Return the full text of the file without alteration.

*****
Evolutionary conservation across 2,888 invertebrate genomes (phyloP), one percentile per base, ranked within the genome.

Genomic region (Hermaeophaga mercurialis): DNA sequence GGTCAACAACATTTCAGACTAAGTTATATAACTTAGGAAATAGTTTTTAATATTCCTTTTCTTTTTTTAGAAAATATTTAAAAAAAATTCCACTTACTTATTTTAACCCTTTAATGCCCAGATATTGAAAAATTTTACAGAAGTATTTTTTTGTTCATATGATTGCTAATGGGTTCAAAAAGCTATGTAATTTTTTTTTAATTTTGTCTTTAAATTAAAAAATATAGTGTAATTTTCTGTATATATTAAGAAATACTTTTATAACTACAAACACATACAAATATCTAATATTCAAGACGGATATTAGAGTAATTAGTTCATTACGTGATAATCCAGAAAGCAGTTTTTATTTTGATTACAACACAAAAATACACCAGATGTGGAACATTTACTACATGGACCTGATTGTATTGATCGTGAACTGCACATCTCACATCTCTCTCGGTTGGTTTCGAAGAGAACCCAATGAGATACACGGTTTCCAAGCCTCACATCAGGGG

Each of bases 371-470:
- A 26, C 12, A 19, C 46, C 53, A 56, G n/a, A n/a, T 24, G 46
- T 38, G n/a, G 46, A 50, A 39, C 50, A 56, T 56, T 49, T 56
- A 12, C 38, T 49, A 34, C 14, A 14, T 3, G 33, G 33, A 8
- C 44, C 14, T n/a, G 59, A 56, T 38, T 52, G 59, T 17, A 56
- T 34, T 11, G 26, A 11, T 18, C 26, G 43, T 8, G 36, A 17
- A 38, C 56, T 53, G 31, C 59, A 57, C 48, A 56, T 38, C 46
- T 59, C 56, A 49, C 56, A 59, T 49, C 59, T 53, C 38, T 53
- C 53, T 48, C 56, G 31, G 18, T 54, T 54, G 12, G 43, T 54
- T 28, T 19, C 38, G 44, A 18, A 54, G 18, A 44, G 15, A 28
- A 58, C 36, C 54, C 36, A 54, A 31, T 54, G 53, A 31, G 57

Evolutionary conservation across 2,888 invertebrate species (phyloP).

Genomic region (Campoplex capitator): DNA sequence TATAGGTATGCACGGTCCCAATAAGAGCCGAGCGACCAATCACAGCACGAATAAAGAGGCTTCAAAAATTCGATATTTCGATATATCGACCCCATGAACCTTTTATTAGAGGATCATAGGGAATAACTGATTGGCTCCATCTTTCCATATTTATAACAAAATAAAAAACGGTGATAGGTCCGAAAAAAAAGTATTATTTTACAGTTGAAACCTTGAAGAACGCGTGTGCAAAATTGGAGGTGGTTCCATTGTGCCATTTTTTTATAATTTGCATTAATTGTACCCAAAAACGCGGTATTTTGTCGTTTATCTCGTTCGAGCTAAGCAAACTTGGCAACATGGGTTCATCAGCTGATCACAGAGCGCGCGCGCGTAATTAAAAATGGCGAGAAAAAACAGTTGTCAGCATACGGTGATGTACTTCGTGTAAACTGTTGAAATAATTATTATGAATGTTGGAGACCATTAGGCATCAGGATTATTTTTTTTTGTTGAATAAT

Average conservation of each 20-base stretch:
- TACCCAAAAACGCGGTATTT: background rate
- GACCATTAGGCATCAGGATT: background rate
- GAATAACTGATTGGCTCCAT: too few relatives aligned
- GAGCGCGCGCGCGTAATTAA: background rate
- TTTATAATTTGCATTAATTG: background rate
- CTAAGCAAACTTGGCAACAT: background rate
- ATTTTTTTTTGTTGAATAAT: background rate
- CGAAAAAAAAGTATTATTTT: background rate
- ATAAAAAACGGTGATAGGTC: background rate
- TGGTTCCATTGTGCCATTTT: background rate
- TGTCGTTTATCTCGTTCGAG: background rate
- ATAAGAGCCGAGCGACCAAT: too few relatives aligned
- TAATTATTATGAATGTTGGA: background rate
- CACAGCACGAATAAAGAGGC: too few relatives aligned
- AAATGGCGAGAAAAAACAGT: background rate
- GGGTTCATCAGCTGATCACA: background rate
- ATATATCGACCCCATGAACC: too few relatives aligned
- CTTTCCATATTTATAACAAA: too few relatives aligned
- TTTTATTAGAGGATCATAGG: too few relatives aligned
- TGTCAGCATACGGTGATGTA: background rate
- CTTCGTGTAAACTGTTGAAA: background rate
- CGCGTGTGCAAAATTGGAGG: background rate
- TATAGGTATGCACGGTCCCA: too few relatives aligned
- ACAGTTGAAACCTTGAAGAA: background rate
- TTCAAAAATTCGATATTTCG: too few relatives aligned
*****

Evolutionary conservation across 2,888 invertebrate genomes (phyloP), one percentile per base, ranked within the genome.

Genomic region (Hermaeophaga mercurialis): DNA sequence GGTCAACAACATTTCAGACTAAGTTATATAACTTAGGAAATAGTTTTTAATATTCCTTTTCTTTTTTTAGAAAATATTTAAAAAAAATTCCACTTACTTATTTTAACCCTTTAATGCCCAGATATTGAAAAATTTTACAGAAGTATTTTTTTGTTCATATGATTGCTAATGGGTTCAAAAAGCTATGTAATTTTTTTTTAATTTTGTCTTTAAATTAAAAAATATAGTGTAATTTTCTGTATATATTAAGAAATACTTTTATAACTACAAACACATACAAATATCTAATATTCAAGACGGATATTAGAGTAATTAGTTCATTACGTGATAATCCAGAAAGCAGTTTTTATTTTGATTACAACACAAAAATACACCAGATGTGGAACATTTACTACATGGACCTGATTGTATTGATCGTGAACTGCACATCTCACATCTCTCTCGGTTGGTTTCGAAGAGAACCCAATGAGATACACGGTTTCCAAGCCTCACATCAGGGG

Each of bases 371-470:
- A 26, C 12, A 19, C 46, C 53, A 56, G n/a, A n/a, T 24, G 46
- T 38, G n/a, G 46, A 50, A 39, C 50, A 56, T 56, T 49, T 56
- A 12, C 38, T 49, A 34, C 14, A 14, T 3, G 33, G 33, A 8
- C 44, C 14, T n/a, G 59, A 56, T 38, T 52, G 59, T 17, A 56
- T 34, T 11, G 26, A 11, T 18, C 26, G 43, T 8, G 36, A 17
- A 38, C 56, T 53, G 31, C 59, A 57, C 48, A 56, T 38, C 46
- T 59, C 56, A 49, C 56, A 59, T 49, C 59, T 53, C 38, T 53
- C 53, T 48, C 56, G 31, G 18, T 54, T 54, G 12, G 43, T 54
- T 28, T 19, C 38, G 44, A 18, A 54, G 18, A 44, G 15, A 28
- A 58, C 36, C 54, C 36, A 54, A 31, T 54, G 53, A 31, G 57

Evolutionary conservation across 2,888 invertebrate species (phyloP).

Genomic region (Campoplex capitator): DNA sequence TATAGGTATGCACGGTCCCAATAAGAGCCGAGCGACCAATCACAGCACGAATAAAGAGGCTTCAAAAATTCGATATTTCGATATATCGACCCCATGAACCTTTTATTAGAGGATCATAGGGAATAACTGATTGGCTCCATCTTTCCATATTTATAACAAAATAAAAAACGGTGATAGGTCCGAAAAAAAAGTATTATTTTACAGTTGAAACCTTGAAGAACGCGTGTGCAAAATTGGAGGTGGTTCCATTGTGCCATTTTTTTATAATTTGCATTAATTGTACCCAAAAACGCGGTATTTTGTCGTTTATCTCGTTCGAGCTAAGCAAACTTGGCAACATGGGTTCATCAGCTGATCACAGAGCGCGCGCGCGTAATTAAAAATGGCGAGAAAAAACAGTTGTCAGCATACGGTGATGTACTTCGTGTAAACTGTTGAAATAATTATTATGAATGTTGGAGACCATTAGGCATCAGGATTATTTTTTTTTGTTGAATAAT

Average conservation of each 20-base stretch:
- TACCCAAAAACGCGGTATTT: background rate
- GACCATTAGGCATCAGGATT: background rate
- GAATAACTGATTGGCTCCAT: too few relatives aligned
- GAGCGCGCGCGCGTAATTAA: background rate
- TTTATAATTTGCATTAATTG: background rate
- CTAAGCAAACTTGGCAACAT: background rate
- ATTTTTTTTTGTTGAATAAT: background rate
- CGAAAAAAAAGTATTATTTT: background rate
- ATAAAAAACGGTGATAGGTC: background rate
- TGGTTCCATTGTGCCATTTT: background rate
- TGTCGTTTATCTCGTTCGAG: background rate
- ATAAGAGCCGAGCGACCAAT: too few relatives aligned
- TAATTATTATGAATGTTGGA: background rate
- CACAGCACGAATAAAGAGGC: too few relatives aligned
- AAATGGCGAGAAAAAACAGT: background rate
- GGGTTCATCAGCTGATCACA: background rate
- ATATATCGACCCCATGAACC: too few relatives aligned
- CTTTCCATATTTATAACAAA: too few relatives aligned
- TTTTATTAGAGGATCATAGG: too few relatives aligned
- TGTCAGCATACGGTGATGTA: background rate
- CTTCGTGTAAACTGTTGAAA: background rate
- CGCGTGTGCAAAATTGGAGG: background rate
- TATAGGTATGCACGGTCCCA: too few relatives aligned
- ACAGTTGAAACCTTGAAGAA: background rate
- TTCAAAAATTCGATATTTCG: too few relatives aligned